Not so with a novel. You have to be clever. Not smart or intelligent, though obviously those things help, but clever. Witty. Lyrical. You need to know how to write vibrant, vivid descriptions, how to make each character sound and move uniquely, how to paint with words. I don’t need to explain what Donald Trump looks like, how he moves, how he sounds. We are all painfully aware. But you have no idea how The Lady Grierhannon, Regent of Lastlight speaks or walks. I have to tell you. And that’s harder than you might think.

The Lady Grierhannon, by the way, is an actual character from a novel I have started and stopped at least three times this year. Actually, if I have my way, it’s a series of novels: a fantasy story I describe as “Game of Thrones meets Pride and Prejudice.” I am excited about it, I love working on it, and I think I can eventually finish book one. But then, no one wants to publish a fantasy series from a first time author. I might have a small but proven record of being a successful opinion writer, but no one – least of all I – know if my fiction will sell.

So, I’m wondering if I should even continue working on that book, at least for now, or at least in earnest. I think I’ll always work on it; I enjoy it, and it’s my passion project. But, maybe I should try to write one of the other novels I have floating around in my head first. You know, a one-off to prove I can, in fact, do this. Prove to agents and publishers, of course, but also to myself.

I also need to spend more time pitching and writing for money, because I need more money. 2020 was good to me. I never hurt for cash. Part of that is my circumstances – I am living with my grandparents, and they have been kind enough to let me stay here with minimal expenditure. That can’t last forever, though, and now that I have health insurance (I tweeted about this), I need to make more money each month than I was. So, expect more pitching, more hot takes, maybe some reported pieces. Who knows? I’ll write anything for a buck or a quid. I accept both currencies. (I accept others, too, but I don’t know a fun colloquial word for them.)

Anway, that seems like a fine place to leave off now. Who knows what will become of this blog, or my novel(s), or me, or you, or anyone in the new year. Coronavirus has shown us how pointless it is to plan and predict the future. I’ll take it one day at a time, doing my best, hoping for the best, and we’ll see what happens.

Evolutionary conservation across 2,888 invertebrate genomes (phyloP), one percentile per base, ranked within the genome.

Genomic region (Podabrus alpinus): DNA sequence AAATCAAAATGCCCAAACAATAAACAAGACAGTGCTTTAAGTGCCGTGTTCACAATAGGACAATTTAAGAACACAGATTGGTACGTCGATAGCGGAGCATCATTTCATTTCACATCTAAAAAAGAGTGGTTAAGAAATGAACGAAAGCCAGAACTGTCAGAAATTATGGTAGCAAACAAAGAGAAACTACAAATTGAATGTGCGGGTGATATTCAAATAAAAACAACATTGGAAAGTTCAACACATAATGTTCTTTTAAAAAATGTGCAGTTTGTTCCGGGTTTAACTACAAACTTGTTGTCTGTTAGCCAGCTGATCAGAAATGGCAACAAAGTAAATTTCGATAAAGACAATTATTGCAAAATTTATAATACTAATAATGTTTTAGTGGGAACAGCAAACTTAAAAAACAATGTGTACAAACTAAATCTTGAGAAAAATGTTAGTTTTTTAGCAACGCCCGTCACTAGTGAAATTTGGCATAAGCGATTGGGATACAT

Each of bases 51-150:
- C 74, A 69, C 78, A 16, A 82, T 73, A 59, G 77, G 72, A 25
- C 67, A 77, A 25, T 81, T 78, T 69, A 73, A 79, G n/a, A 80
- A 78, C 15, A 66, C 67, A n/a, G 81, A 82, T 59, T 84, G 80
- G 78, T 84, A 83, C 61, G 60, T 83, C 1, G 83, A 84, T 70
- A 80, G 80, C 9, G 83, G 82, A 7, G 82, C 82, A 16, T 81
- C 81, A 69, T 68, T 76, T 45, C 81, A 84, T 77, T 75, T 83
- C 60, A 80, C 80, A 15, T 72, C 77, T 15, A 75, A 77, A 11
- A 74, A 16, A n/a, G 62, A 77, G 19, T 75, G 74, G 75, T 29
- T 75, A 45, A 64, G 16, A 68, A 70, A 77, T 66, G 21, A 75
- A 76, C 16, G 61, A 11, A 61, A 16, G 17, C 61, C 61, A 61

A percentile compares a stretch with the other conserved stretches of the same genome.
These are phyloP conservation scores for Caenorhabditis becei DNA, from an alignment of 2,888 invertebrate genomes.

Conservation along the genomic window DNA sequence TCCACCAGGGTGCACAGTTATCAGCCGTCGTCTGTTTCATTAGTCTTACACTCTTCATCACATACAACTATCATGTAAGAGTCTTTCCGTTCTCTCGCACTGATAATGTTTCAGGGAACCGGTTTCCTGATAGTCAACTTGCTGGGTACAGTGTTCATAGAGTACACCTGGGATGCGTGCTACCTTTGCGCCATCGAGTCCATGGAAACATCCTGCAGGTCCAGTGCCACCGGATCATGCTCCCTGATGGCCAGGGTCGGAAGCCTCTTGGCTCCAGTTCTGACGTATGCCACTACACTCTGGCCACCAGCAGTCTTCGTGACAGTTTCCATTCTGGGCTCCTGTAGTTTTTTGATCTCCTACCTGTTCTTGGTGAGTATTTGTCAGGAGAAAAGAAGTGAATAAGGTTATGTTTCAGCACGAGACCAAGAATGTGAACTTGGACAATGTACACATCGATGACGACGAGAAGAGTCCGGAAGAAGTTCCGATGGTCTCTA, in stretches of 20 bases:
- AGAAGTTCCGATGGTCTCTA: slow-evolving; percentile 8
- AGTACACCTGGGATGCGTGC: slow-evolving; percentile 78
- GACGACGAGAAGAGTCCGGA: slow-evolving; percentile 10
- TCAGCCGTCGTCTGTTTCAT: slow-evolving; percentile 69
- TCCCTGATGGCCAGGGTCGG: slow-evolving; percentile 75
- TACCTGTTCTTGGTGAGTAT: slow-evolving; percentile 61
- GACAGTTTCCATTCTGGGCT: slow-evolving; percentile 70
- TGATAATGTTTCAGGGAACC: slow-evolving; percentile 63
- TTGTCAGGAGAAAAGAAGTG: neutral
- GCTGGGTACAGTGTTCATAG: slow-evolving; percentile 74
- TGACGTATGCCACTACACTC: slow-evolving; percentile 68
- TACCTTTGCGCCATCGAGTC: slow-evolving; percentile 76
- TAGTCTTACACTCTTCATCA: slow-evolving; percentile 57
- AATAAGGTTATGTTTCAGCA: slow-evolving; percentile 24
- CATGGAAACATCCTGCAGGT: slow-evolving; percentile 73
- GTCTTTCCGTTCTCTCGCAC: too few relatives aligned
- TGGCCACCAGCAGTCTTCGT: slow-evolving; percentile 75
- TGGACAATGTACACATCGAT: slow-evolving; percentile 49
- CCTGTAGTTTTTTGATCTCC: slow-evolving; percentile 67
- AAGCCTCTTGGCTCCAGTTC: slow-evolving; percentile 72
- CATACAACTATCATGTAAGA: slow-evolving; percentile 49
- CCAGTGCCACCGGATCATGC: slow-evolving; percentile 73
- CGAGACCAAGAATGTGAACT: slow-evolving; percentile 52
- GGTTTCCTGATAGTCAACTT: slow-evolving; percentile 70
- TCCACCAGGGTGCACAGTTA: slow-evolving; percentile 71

Oh. I guess if you have any blogs you’d like to see, let me know. Don’t imagine you do, but I’m open to suggestions.

Skylar Baker-Jordan is a freelance writer based in Tennessee. His work has appeared at the Independent, Huff Post UK, Salon, and elsewhere. Follow him on Twitter @skylarjordan and become a sustainer at www.patreon.com/skylarjordan

Mine Eyes Have Seen (a short story)


Photo: PublicDomainPictures.net

I recently found this story I wrote in 2008 for a creative writing class I took in college. Given the current tensions with Iran, I thought it was worth sharing.


O’ beautiful, for heroes prove
In liberating strife,
Who more than self their country loved
And mercy more than life!
America! America! May God thy gold refine,
‘Til all success be nobleness, and ev’ry gain divine!
~Katharine Lee Bates, 1893


“It was your feet that first attracted me to you,” Jake said, brushing his floppy blonde hair out of his bashful blue eyes.

Carter tilted his head, eyes narrowing, as he looked at Jake. His chocolate ice cream casually dripping from the scoop to the cone until finally melting onto his hand, skin tanned from the hours spent outdoors working on anything with four wheels and an engine. “My feet?”

“We were in your mom’s diner, the first week after I moved here.  Your sister saw you and whispered ‘that’s my brother.’  You had your back turned to us, reading something.  Probably one of those sports magazine you like.”

“Hey,” Carter said.  “Don’t knock sports.  Just because you’re not a real man.”

“I’m a real man!” Jake said, smacking Carter’s chest.  Carter smirked, and Jake rolled his eyes.  “Anyway, you were playing with your flip-flops, dangling one off your foot.  I noticed right away.”

“You noticed my feet?”

“They’re too big to miss.”

Carter grinned proudly, his straight teeth stained with the remnants of chewing tobacco, a habit he had developed in high school but given up shortly after.  “I guess that makes sense.”  He noticed the ice cream on his hand and licked it off.

“Must you?” Jake asked, looking away as Carter lapped up the melted mess.  “You look like a dog when you do that.”

Carter rolled his eyes.  “Don’t start with me.”